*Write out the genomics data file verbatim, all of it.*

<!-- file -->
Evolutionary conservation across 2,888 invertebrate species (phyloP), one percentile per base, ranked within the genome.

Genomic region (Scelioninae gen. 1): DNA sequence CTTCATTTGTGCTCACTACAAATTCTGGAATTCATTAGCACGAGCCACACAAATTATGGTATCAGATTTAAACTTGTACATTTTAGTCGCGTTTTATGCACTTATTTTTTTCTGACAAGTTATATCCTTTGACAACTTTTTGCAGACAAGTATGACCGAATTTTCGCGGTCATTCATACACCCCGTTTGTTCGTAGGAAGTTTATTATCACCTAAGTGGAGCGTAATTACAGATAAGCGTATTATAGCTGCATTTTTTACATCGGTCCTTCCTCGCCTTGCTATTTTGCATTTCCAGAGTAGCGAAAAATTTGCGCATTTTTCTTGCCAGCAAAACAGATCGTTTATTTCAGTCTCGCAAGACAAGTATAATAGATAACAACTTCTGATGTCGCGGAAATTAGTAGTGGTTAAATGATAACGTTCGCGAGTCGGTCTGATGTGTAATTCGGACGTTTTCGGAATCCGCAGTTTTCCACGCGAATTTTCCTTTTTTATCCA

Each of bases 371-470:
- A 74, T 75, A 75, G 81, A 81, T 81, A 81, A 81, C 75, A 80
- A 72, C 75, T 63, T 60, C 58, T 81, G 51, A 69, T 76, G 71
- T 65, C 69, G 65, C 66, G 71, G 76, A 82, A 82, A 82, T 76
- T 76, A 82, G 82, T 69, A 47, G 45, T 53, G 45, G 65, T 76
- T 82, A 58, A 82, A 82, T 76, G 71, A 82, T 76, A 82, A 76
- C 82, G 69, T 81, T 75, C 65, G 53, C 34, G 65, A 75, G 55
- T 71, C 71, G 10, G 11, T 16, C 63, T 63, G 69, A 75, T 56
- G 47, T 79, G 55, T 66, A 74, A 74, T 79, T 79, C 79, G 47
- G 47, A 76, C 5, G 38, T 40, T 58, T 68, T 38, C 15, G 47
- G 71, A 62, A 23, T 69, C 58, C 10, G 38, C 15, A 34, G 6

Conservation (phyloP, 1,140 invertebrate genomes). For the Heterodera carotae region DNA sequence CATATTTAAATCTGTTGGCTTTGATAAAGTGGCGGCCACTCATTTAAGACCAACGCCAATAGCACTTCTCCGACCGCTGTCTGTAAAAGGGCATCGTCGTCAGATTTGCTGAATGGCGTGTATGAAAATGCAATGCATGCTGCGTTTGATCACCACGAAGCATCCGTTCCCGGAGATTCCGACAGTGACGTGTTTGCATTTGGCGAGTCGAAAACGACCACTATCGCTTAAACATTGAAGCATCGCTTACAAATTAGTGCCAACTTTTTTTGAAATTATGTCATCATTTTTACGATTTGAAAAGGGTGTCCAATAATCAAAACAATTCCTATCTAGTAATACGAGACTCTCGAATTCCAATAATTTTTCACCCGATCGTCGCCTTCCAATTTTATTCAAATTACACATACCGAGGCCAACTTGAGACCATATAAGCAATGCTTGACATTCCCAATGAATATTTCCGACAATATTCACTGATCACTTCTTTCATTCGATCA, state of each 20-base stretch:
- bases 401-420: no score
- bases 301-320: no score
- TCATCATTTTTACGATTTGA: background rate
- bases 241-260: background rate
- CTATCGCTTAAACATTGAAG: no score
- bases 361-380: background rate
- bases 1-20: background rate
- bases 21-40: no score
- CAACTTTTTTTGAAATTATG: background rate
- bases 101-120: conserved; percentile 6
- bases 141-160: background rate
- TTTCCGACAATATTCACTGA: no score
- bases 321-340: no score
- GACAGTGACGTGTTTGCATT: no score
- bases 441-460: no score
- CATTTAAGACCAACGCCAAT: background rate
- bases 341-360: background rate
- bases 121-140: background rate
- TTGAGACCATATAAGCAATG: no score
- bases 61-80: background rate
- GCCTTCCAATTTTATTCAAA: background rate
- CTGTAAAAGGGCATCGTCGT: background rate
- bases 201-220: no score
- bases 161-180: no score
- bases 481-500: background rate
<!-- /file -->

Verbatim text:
Evolutionary conservation across 2,888 invertebrate species (phyloP), one percentile per base, ranked within the genome.

Genomic region (Scelioninae gen. 1): DNA sequence CTTCATTTGTGCTCACTACAAATTCTGGAATTCATTAGCACGAGCCACACAAATTATGGTATCAGATTTAAACTTGTACATTTTAGTCGCGTTTTATGCACTTATTTTTTTCTGACAAGTTATATCCTTTGACAACTTTTTGCAGACAAGTATGACCGAATTTTCGCGGTCATTCATACACCCCGTTTGTTCGTAGGAAGTTTATTATCACCTAAGTGGAGCGTAATTACAGATAAGCGTATTATAGCTGCATTTTTTACATCGGTCCTTCCTCGCCTTGCTATTTTGCATTTCCAGAGTAGCGAAAAATTTGCGCATTTTTCTTGCCAGCAAAACAGATCGTTTATTTCAGTCTCGCAAGACAAGTATAATAGATAACAACTTCTGATGTCGCGGAAATTAGTAGTGGTTAAATGATAACGTTCGCGAGTCGGTCTGATGTGTAATTCGGACGTTTTCGGAATCCGCAGTTTTCCACGCGAATTTTCCTTTTTTATCCA

Each of bases 371-470:
- A 74, T 75, A 75, G 81, A 81, T 81, A 81, A 81, C 75, A 80
- A 72, C 75, T 63, T 60, C 58, T 81, G 51, A 69, T 76, G 71
- T 65, C 69, G 65, C 66, G 71, G 76, A 82, A 82, A 82, T 76
- T 76, A 82, G 82, T 69, A 47, G 45, T 53, G 45, G 65, T 76
- T 82, A 58, A 82, A 82, T 76, G 71, A 82, T 76, A 82, A 76
- C 82, G 69, T 81, T 75, C 65, G 53, C 34, G 65, A 75, G 55
- T 71, C 71, G 10, G 11, T 16, C 63, T 63, G 69, A 75, T 56
- G 47, T 79, G 55, T 66, A 74, A 74, T 79, T 79, C 79, G 47
- G 47, A 76, C 5, G 38, T 40, T 58, T 68, T 38, C 15, G 47
- G 71, A 62, A 23, T 69, C 58, C 10, G 38, C 15, A 34, G 6

Conservation (phyloP, 1,140 invertebrate genomes). For the Heterodera carotae region DNA sequence CATATTTAAATCTGTTGGCTTTGATAAAGTGGCGGCCACTCATTTAAGACCAACGCCAATAGCACTTCTCCGACCGCTGTCTGTAAAAGGGCATCGTCGTCAGATTTGCTGAATGGCGTGTATGAAAATGCAATGCATGCTGCGTTTGATCACCACGAAGCATCCGTTCCCGGAGATTCCGACAGTGACGTGTTTGCATTTGGCGAGTCGAAAACGACCACTATCGCTTAAACATTGAAGCATCGCTTACAAATTAGTGCCAACTTTTTTTGAAATTATGTCATCATTTTTACGATTTGAAAAGGGTGTCCAATAATCAAAACAATTCCTATCTAGTAATACGAGACTCTCGAATTCCAATAATTTTTCACCCGATCGTCGCCTTCCAATTTTATTCAAATTACACATACCGAGGCCAACTTGAGACCATATAAGCAATGCTTGACATTCCCAATGAATATTTCCGACAATATTCACTGATCACTTCTTTCATTCGATCA, state of each 20-base stretch:
- bases 401-420: no score
- bases 301-320: no score
- TCATCATTTTTACGATTTGA: background rate
- bases 241-260: background rate
- CTATCGCTTAAACATTGAAG: no score
- bases 361-380: background rate
- bases 1-20: background rate
- bases 21-40: no score
- CAACTTTTTTTGAAATTATG: background rate
- bases 101-120: conserved; percentile 6
- bases 141-160: background rate
- TTTCCGACAATATTCACTGA: no score
- bases 321-340: no score
- GACAGTGACGTGTTTGCATT: no score
- bases 441-460: no score
- CATTTAAGACCAACGCCAAT: background rate
- bases 341-360: background rate
- bases 121-140: background rate
- TTGAGACCATATAAGCAATG: no score
- bases 61-80: background rate
- GCCTTCCAATTTTATTCAAA: background rate
- CTGTAAAAGGGCATCGTCGT: background rate
- bases 201-220: no score
- bases 161-180: no score
- bases 481-500: background rate